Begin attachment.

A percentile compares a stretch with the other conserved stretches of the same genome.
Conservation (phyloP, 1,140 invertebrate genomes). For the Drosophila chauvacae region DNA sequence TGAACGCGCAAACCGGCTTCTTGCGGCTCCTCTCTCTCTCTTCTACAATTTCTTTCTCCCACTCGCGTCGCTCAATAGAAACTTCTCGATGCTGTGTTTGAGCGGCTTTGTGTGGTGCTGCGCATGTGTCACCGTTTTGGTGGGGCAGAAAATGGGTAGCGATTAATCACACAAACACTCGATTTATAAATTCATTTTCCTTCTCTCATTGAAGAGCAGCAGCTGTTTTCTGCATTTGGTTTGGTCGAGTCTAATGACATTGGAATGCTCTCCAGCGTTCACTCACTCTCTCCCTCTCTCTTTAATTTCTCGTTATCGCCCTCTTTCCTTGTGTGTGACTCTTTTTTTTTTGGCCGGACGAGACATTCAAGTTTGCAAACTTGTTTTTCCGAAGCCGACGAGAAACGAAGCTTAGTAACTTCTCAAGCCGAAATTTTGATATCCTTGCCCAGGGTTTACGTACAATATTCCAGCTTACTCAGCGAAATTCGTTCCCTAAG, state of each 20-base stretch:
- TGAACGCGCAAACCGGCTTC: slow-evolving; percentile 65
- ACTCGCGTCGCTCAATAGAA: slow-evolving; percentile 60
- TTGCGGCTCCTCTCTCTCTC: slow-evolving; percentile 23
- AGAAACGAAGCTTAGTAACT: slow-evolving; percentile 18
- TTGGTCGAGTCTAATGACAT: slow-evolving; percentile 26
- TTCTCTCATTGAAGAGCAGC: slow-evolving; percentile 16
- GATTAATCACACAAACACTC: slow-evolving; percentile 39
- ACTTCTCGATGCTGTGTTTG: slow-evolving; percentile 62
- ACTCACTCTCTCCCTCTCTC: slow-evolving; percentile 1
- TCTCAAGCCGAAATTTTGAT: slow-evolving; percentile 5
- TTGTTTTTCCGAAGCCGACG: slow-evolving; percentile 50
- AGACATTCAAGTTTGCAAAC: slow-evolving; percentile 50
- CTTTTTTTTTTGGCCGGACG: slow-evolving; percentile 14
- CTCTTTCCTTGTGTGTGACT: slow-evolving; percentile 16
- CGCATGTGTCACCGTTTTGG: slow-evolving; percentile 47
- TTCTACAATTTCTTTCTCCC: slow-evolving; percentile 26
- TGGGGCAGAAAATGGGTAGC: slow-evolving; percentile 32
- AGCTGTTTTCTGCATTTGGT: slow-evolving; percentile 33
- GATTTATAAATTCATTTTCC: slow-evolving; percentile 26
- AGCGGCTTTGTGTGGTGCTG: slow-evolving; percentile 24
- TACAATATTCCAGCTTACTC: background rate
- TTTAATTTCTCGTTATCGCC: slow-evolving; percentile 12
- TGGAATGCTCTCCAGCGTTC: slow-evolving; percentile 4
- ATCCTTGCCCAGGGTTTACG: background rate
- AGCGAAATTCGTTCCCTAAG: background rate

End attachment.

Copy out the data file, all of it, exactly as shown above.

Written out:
A percentile compares a stretch with the other conserved stretches of the same genome.
Conservation (phyloP, 1,140 invertebrate genomes). For the Drosophila chauvacae region DNA sequence TGAACGCGCAAACCGGCTTCTTGCGGCTCCTCTCTCTCTCTTCTACAATTTCTTTCTCCCACTCGCGTCGCTCAATAGAAACTTCTCGATGCTGTGTTTGAGCGGCTTTGTGTGGTGCTGCGCATGTGTCACCGTTTTGGTGGGGCAGAAAATGGGTAGCGATTAATCACACAAACACTCGATTTATAAATTCATTTTCCTTCTCTCATTGAAGAGCAGCAGCTGTTTTCTGCATTTGGTTTGGTCGAGTCTAATGACATTGGAATGCTCTCCAGCGTTCACTCACTCTCTCCCTCTCTCTTTAATTTCTCGTTATCGCCCTCTTTCCTTGTGTGTGACTCTTTTTTTTTTGGCCGGACGAGACATTCAAGTTTGCAAACTTGTTTTTCCGAAGCCGACGAGAAACGAAGCTTAGTAACTTCTCAAGCCGAAATTTTGATATCCTTGCCCAGGGTTTACGTACAATATTCCAGCTTACTCAGCGAAATTCGTTCCCTAAG, state of each 20-base stretch:
- TGAACGCGCAAACCGGCTTC: slow-evolving; percentile 65
- ACTCGCGTCGCTCAATAGAA: slow-evolving; percentile 60
- TTGCGGCTCCTCTCTCTCTC: slow-evolving; percentile 23
- AGAAACGAAGCTTAGTAACT: slow-evolving; percentile 18
- TTGGTCGAGTCTAATGACAT: slow-evolving; percentile 26
- TTCTCTCATTGAAGAGCAGC: slow-evolving; percentile 16
- GATTAATCACACAAACACTC: slow-evolving; percentile 39
- ACTTCTCGATGCTGTGTTTG: slow-evolving; percentile 62
- ACTCACTCTCTCCCTCTCTC: slow-evolving; percentile 1
- TCTCAAGCCGAAATTTTGAT: slow-evolving; percentile 5
- TTGTTTTTCCGAAGCCGACG: slow-evolving; percentile 50
- AGACATTCAAGTTTGCAAAC: slow-evolving; percentile 50
- CTTTTTTTTTTGGCCGGACG: slow-evolving; percentile 14
- CTCTTTCCTTGTGTGTGACT: slow-evolving; percentile 16
- CGCATGTGTCACCGTTTTGG: slow-evolving; percentile 47
- TTCTACAATTTCTTTCTCCC: slow-evolving; percentile 26
- TGGGGCAGAAAATGGGTAGC: slow-evolving; percentile 32
- AGCTGTTTTCTGCATTTGGT: slow-evolving; percentile 33
- GATTTATAAATTCATTTTCC: slow-evolving; percentile 26
- AGCGGCTTTGTGTGGTGCTG: slow-evolving; percentile 24
- TACAATATTCCAGCTTACTC: background rate
- TTTAATTTCTCGTTATCGCC: slow-evolving; percentile 12
- TGGAATGCTCTCCAGCGTTC: slow-evolving; percentile 4
- ATCCTTGCCCAGGGTTTACG: background rate
- AGCGAAATTCGTTCCCTAAG: background rate